by Johnny D
May 10, 2018
Earlier this week I received an inquisitive e-mail from a friend containing a link to a Sports Illustrated article by Tim Layden posted at MSN.com, Justify Elicits Comparisons to American Pharoah in First Step of Following Same Historic Path.
The question my friend asked is, “So, what do you think?”
As I typed a reply it occurred that others might be interested in an opinion regarding a comparison between American Pharoah, our last Triple Crown winner, and Justify, the current threat to sweep the series.
Here’s my reply:
Since you asked…
Justify is bigger than American Pharoah with an accompanying stouter caboose. He’s more radiant in coat--although chestnuts seem to have a strange advantage; like how gentlemen prefer blondes.
While I haven’t measured it with a ruler, Justify’s stride appears to be longer than Pharoah’s was. However, the former isn’t quite as nimble nor as smooth changing leads as the latter. When Juistify readjusts the weight of that massive frame from one prime limb to the other he does it with a deliberate move, almost a thud. If Justify suggests strength, power, dominance, Pharoah, implied poetry in motion. A silk scarf in a gentle breeze. When he switched leads it was accomplished with a magician’s sleight of hand. Now you see it, now you don’t.
Both equines are worthy of devotion. Feel free to observe in awe. I doubt you will see such brilliance again. Of course, I said that when ‘Pharoah roamed between the rails. And then along came Arrogate and his record-setting Travers and stupendous Dubai World Cup. And now there’s Justify. Amazingly, coincidentally or not surprisingly Bob Baffert is trainer to all. Is Baffert that good, or just that lucky? Probably a little of both. And he’d definitely admit to it, too.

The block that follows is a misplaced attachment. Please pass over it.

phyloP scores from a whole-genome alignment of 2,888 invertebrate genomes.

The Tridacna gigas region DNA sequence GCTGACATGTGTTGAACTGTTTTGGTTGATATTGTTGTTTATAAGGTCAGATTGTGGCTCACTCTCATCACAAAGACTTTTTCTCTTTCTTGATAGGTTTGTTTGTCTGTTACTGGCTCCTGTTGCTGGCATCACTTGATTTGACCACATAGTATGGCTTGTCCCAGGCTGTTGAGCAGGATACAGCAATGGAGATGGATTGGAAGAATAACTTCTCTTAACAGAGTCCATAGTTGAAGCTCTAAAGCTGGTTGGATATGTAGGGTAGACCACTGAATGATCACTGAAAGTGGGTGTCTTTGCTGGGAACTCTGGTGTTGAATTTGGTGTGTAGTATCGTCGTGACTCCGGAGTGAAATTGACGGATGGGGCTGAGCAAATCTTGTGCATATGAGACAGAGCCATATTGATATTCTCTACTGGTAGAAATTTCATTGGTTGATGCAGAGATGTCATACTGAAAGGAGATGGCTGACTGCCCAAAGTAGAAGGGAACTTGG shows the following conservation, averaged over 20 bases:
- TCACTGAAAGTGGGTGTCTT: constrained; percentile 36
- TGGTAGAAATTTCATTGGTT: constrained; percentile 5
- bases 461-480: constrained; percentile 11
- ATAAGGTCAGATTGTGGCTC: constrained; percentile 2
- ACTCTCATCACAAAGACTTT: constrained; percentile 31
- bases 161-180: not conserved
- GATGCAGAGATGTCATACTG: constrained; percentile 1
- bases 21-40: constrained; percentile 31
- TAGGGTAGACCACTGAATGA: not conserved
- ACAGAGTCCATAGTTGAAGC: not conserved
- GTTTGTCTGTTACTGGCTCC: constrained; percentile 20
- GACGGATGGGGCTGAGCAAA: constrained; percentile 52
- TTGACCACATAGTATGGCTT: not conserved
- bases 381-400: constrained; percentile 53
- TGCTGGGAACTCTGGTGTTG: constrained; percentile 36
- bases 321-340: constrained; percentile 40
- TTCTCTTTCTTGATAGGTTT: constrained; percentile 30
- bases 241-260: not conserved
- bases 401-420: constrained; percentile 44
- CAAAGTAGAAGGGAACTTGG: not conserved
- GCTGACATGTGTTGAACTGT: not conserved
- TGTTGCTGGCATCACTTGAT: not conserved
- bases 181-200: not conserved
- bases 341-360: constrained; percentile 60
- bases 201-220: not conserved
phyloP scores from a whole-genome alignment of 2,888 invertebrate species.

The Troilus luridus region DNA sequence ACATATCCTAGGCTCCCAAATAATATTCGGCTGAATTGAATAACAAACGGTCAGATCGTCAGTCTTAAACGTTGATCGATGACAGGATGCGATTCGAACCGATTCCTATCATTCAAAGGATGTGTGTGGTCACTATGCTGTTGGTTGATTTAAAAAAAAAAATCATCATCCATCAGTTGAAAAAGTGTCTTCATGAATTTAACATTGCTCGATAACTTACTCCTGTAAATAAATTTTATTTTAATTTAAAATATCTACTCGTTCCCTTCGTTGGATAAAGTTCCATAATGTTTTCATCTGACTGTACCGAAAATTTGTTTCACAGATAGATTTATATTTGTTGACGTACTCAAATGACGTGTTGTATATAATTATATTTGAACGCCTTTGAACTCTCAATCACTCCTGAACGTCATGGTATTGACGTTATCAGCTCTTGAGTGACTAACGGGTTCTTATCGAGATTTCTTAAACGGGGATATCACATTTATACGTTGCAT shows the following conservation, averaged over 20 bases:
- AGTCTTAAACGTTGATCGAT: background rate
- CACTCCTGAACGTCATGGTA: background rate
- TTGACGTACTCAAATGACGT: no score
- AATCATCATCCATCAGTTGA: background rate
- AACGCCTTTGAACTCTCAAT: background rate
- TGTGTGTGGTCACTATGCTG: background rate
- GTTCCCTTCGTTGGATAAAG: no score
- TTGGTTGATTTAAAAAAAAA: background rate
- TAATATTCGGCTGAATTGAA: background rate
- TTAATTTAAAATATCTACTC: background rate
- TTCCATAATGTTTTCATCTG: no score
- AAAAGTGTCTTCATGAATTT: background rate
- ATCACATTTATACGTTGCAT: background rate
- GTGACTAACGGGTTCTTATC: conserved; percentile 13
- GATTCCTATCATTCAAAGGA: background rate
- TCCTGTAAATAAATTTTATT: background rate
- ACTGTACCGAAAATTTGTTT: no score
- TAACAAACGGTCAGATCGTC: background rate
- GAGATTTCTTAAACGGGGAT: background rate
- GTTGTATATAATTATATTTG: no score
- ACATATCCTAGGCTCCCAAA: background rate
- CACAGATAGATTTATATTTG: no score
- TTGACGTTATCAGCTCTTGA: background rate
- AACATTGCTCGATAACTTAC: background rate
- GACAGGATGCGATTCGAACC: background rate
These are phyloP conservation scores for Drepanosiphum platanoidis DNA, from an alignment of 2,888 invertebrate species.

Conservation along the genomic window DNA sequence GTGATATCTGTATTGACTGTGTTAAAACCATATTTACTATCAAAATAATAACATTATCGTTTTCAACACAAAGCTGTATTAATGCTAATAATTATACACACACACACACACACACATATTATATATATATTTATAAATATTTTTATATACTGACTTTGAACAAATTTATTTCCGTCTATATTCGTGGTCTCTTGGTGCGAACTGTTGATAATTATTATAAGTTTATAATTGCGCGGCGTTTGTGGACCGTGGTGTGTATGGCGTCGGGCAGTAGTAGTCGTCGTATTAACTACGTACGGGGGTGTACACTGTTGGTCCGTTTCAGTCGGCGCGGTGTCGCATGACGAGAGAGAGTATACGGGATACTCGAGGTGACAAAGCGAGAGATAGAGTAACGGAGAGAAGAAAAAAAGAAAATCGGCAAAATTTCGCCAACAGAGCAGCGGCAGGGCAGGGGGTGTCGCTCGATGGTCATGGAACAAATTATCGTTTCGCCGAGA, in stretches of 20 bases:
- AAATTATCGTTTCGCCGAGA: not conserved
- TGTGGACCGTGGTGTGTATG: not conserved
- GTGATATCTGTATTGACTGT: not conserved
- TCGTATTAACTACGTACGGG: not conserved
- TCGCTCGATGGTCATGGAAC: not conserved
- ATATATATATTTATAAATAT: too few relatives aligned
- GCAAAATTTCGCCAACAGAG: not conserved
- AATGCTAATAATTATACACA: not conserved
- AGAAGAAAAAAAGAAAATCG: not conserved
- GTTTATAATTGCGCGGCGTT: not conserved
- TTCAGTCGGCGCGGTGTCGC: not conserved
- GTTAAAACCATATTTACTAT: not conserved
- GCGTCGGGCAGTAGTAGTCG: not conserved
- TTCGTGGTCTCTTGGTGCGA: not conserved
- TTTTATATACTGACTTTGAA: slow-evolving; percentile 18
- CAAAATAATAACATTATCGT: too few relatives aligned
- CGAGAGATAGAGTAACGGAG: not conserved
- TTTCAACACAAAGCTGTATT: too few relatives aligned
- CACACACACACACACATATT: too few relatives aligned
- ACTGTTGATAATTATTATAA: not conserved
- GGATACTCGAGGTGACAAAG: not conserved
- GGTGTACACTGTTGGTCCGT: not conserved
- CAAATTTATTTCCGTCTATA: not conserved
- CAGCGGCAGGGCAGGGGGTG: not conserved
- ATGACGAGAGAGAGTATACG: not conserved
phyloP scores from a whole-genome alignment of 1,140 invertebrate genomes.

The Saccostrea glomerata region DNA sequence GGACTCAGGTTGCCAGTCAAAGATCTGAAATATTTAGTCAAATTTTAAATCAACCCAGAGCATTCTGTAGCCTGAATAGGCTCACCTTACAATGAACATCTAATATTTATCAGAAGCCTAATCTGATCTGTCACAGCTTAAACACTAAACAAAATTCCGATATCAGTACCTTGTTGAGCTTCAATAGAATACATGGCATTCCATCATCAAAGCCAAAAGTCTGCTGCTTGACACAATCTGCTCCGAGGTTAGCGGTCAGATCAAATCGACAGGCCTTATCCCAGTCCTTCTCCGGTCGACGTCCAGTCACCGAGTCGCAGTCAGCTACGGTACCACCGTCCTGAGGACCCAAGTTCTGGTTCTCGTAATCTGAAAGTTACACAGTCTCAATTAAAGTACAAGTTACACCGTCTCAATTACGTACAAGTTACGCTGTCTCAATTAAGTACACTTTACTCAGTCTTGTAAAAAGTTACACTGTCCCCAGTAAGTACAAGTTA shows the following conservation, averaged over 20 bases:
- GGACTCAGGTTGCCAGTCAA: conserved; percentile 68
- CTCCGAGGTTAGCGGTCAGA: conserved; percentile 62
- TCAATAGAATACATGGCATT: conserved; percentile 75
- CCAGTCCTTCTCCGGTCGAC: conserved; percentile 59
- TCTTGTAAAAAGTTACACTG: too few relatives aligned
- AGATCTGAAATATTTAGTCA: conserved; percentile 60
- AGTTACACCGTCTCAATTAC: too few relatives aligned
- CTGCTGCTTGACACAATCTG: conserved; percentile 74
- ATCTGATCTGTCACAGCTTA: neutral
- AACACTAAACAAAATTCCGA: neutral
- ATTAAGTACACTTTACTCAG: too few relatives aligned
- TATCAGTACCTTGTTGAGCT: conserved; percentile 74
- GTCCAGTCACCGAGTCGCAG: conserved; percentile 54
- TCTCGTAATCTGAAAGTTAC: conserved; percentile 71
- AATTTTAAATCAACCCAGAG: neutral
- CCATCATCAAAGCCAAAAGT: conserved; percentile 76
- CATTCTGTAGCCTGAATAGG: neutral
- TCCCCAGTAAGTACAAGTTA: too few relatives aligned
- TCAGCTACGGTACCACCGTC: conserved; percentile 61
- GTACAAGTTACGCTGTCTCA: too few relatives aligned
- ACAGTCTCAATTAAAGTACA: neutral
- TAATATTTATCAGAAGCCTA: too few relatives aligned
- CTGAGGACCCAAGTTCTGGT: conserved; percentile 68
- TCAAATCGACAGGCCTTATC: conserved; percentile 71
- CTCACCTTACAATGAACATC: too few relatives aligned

When you’ve watched as many races as we have--40+ years-worth--it’s downright inspiring to see such magnificence—in the horses mainly, but to some degree Baffert, too. In full-flight these equines are as captivating as works of art. Masterpieces. Perhaps, I have seen others like this. Spectacular Bid immediately comes to mind. However, I fear that I may have been too inexperienced to fully appreciate them. Not now, though. I’m soaking it all in. Making up for lost time.
As to whether Justify, like 'Pharoah, can win the Triple Crown…it’s not a slam dunk conclusion. He’s certainly talented enough and we’re not that concerned with the Preakness outcome. Justify should win handily. We’re more bothered by Belmont prospects, specifically, the possibly cumulative toll of so many demanding races squeezed into such a short timeframe.
Several horses that finished behind Justify in the Kentucky Derby ran solid races on Cinco de Mayo. Of note are Audible, Hofburg, Instilled Regard and My Boy Jack. Derby alums skipping Preakness will benefit from roughly one month’s rest before Belmont. Others that may have passed on both Derby and Preakness will enjoy an even longer freshening.
As potential heir to the Crown, Justify positively must toil in Baltimore. And no matter how facile the triumph there the confluence between overexertion and challenger rejuvenation might occur exactly where it has so many times before: somewhere in that seemingly endless Belmont homestretch.
We qualify the above scenario with the word ‘might’ because Justify, so far, has raised the bar; achieved heights that no horse has realized for almost as long as they’ve been lining up equines and wagering on which one is fastest. Normal rules don’t apply to him. He’s unique. An exception.